In the latest in our series on bookshops around the world that academics should visit, Teresa Segura-Garcia, a PhD student at the Faculty of History of the University of Cambridge, shares her favourite bookshops in Barcelona, Spain. If there’s a bookshop that you think other students and academics should visit when they’re undertaking research or visiting a city for a conference, find more information about contributing below.
From the sixteenth century until only a few generations ago, Barcelona’s Casa de la Misericòrdia (House of Mercy) was the place where the unmarried mothers of the city would give up their babies to be raised by nuns. The institution’s chapel is now devoted to another purpose: it hosts La Central del Raval (Elisabets, 6), one of the four Barcelona branches of La Central. Since its beginnings in 1995 in Carrer Mallorca, this bookshop has enjoyed an excellent reputation with university students and academics in the humanities and the social sciences. La Central’s outpost in the lively Raval neighbourhood opened in 2003 after a thoughtful restoration of the mid-eighteenth-century chapel. The beautifully preserved architectural features overlook some 80,000 volumes, with particular strengths in poetry, theatre, cinema, design and architecture. Almost one half of the bookshop’s titles are international publications, so it has a very good selection of books in English.
The neighbourhood of Gràcia was an independent town until 1897 and it still retains a bit of a village-within-a-city feel. Its narrow streets and many squares are home to over 30 bookshops, from ambitious newcomers like La caníbal (Nàpols, 314) to more well-established names. Hibernian Books (Montseny, 17) falls into this second category. It is Barcelona’s finest English-language bookshop, as well as the biggest second-hand one. It opened in 2004 after its enterprising Irish owners boxed and shipped some 30,000 books from Dublin. It offers a wide range of fiction and non-fiction, from gender studies and sociology to books on theatre, art and design. Hibernian’s very affordable prices, as well as the staff’s willingness to source hard-to-find titles, made it my preferred destination to stock up on English fiction and literary criticism for the English literature courses I took as an undergrad.
Those lucky enough to be planning their next conference or research trip while they are still in Barcelona should head to Altaïr (Gran Via de les Corts Catalanes, 616). The largest travel bookshop in Europe spreads over two floors, with guidebooks, travelogues and maps neatly arranged by continent and country. Each section expands well beyond the travel theme by offering titles on history, sociology, anthropology and nature, as well as fiction, lavish photography books and language learning resources. With its knowledgeable staff and its inviting armchairs, Altaïr is a fine place to make travel plans for actual and imaginary journeys alike.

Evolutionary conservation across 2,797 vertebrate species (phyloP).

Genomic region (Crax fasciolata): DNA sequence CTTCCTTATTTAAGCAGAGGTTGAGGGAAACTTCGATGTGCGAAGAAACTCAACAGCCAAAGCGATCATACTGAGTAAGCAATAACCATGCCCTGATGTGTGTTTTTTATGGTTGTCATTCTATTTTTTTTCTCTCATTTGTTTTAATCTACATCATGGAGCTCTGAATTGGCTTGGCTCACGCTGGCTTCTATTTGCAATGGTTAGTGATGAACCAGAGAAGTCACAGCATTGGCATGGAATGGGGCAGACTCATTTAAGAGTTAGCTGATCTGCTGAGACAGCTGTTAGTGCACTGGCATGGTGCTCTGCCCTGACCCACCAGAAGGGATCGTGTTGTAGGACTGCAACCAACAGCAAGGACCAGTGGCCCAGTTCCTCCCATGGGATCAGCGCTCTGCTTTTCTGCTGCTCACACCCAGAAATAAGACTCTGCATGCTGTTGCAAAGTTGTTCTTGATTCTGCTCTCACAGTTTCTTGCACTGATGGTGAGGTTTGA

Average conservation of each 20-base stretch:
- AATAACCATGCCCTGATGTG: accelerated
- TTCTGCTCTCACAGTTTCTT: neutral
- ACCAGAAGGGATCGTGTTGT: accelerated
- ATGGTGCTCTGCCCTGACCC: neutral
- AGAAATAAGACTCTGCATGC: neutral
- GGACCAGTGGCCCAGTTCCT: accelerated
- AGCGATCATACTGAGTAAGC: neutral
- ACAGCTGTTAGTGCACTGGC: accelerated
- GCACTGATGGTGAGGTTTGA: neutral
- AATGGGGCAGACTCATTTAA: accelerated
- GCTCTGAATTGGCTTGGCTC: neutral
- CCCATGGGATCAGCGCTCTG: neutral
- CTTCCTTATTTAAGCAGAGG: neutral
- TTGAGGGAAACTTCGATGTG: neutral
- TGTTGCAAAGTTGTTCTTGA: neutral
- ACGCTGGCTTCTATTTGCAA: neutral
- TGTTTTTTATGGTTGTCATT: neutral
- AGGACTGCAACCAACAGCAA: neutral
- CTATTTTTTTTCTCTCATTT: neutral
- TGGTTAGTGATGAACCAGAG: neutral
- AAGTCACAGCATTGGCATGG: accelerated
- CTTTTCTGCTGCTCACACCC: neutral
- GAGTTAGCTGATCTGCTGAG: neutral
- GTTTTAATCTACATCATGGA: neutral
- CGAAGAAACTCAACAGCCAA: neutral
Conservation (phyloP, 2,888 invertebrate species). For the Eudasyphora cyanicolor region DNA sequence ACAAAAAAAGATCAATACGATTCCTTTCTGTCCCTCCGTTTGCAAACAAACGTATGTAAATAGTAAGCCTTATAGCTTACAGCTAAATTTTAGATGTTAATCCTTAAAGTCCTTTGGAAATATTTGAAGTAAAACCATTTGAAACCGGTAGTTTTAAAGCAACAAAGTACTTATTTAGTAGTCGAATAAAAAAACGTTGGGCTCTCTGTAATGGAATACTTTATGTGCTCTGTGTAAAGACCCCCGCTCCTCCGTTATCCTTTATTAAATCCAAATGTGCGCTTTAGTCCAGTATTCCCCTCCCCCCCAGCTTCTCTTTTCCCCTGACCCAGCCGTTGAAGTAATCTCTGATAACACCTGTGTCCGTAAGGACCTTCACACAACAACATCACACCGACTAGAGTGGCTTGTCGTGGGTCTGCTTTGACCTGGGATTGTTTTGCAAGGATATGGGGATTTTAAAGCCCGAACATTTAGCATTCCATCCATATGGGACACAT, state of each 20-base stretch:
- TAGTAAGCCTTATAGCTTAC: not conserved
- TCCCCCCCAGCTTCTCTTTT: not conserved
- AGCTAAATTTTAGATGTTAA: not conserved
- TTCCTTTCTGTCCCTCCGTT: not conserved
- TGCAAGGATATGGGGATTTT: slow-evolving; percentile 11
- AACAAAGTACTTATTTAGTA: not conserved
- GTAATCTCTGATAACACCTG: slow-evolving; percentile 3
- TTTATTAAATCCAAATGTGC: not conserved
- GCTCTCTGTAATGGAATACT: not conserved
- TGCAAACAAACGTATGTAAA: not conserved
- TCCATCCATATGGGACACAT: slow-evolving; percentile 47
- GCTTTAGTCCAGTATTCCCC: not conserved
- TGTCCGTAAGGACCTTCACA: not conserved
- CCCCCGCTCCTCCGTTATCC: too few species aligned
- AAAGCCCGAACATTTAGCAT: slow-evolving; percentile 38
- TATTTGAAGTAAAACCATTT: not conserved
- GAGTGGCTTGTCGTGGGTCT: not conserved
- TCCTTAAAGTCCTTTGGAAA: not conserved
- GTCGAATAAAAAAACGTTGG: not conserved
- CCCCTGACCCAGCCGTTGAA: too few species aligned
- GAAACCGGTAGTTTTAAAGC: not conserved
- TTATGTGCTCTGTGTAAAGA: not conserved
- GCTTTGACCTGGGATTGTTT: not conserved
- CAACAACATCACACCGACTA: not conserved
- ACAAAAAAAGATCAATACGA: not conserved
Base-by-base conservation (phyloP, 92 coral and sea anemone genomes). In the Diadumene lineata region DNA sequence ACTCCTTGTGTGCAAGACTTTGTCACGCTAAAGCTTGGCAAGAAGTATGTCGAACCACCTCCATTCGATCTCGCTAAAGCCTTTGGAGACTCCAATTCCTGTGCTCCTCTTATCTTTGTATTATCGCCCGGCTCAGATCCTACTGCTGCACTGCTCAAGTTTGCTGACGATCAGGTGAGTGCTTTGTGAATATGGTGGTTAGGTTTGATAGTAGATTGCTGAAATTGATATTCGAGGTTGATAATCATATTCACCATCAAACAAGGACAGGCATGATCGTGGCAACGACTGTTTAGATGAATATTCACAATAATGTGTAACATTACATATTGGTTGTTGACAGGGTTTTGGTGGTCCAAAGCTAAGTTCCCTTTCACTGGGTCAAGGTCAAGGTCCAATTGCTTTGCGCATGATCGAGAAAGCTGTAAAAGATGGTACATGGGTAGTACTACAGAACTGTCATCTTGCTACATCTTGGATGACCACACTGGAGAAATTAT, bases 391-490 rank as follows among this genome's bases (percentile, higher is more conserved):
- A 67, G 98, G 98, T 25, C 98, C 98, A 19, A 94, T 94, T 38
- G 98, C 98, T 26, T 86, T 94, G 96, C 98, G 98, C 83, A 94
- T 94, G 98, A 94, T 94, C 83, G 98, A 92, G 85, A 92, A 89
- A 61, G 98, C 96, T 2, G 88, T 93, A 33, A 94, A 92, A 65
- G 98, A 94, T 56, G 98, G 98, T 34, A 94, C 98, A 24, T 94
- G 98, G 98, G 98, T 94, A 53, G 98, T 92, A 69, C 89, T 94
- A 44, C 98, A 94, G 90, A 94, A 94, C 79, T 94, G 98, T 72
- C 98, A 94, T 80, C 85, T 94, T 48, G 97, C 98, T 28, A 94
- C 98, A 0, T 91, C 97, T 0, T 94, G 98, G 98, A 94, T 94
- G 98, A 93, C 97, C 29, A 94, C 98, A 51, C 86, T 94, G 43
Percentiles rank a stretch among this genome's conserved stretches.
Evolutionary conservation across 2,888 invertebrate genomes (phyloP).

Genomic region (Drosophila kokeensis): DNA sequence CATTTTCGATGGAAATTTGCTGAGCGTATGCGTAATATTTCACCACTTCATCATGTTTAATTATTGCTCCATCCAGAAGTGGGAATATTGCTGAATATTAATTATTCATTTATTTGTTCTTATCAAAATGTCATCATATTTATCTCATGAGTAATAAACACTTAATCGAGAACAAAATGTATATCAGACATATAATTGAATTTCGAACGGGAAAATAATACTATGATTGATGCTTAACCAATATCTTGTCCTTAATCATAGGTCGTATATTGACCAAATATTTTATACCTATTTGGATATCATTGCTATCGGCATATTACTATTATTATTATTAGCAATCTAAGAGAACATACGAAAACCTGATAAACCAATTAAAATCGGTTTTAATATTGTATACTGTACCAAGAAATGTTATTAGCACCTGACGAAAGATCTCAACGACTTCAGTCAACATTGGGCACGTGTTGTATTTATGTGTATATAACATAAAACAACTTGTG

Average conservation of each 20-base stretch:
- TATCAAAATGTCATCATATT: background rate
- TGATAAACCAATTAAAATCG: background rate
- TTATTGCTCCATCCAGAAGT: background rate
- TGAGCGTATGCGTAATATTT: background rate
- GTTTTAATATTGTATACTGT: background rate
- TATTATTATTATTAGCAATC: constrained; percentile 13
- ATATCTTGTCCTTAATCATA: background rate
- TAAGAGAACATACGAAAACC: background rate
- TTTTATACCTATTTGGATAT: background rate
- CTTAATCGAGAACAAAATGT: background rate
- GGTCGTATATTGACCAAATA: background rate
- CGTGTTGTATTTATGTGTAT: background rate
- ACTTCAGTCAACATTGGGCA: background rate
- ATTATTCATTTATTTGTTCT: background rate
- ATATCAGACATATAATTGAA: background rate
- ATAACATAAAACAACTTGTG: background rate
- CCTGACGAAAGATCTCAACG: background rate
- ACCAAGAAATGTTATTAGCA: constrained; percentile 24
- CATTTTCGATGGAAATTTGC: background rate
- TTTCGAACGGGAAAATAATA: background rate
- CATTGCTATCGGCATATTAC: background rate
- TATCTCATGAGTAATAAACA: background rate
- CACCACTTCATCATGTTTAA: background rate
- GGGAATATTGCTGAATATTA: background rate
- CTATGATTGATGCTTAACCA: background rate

Academic visitors who are in Barcelona on 23 April may struggle to get to any of the bookshops mentioned above. Their way may be blocked by the hundreds of bookstalls that take over the streets for Saint George’s Day, a celebration of literature, love and the dragon-slaying patron saint of Catalonia. With the city turned into a giant outdoor bookshop, this is a day dedicated to the pleasures of open air book-browsing.
Teresa Segura-Garcia is a PhD student at the Faculty of History of the University of Cambridge, where she is writing a dissertation on Modern South Asia. Her research looks at the Indian princely states in the late colonial period. Before moving to Cambridge, she completed a BA in Humanities and a Master’s degree in World History at Universitat Pompeu Fabra, Barcelona. Teresa tweets @Teresa_S_G.
Do you have a favourite bookshop? If there’s a bookshop that you think other students and academics should visit when they’re undertaking research or visiting a city for a conference, then now’s your chance to tell us all about it.
As part of a new weekly feature on LSE Review of Books, we’re asking academics and students to recommend their favourite two or three bookshops in a particular city, with the aim of building an exciting online series for our book-loving community of readers the world over.
Bookshops could be academic, alternative, foreign language, hobby-based, secret or underground institutions, second hand outlets, or connected to a university. We’d like to cover all world regions too.
If something comes to mind, we’re looking for around 100 words per bookshop, detailing why this place is a must-see. Our editorial team can then find suitable photos and links to accompany the piece, though you’re welcome to supply these too. We only ask that you focus on just one city or region, and two or three bookshops within it.
Email us now if you’d like to contribute: firstname.lastname@example.org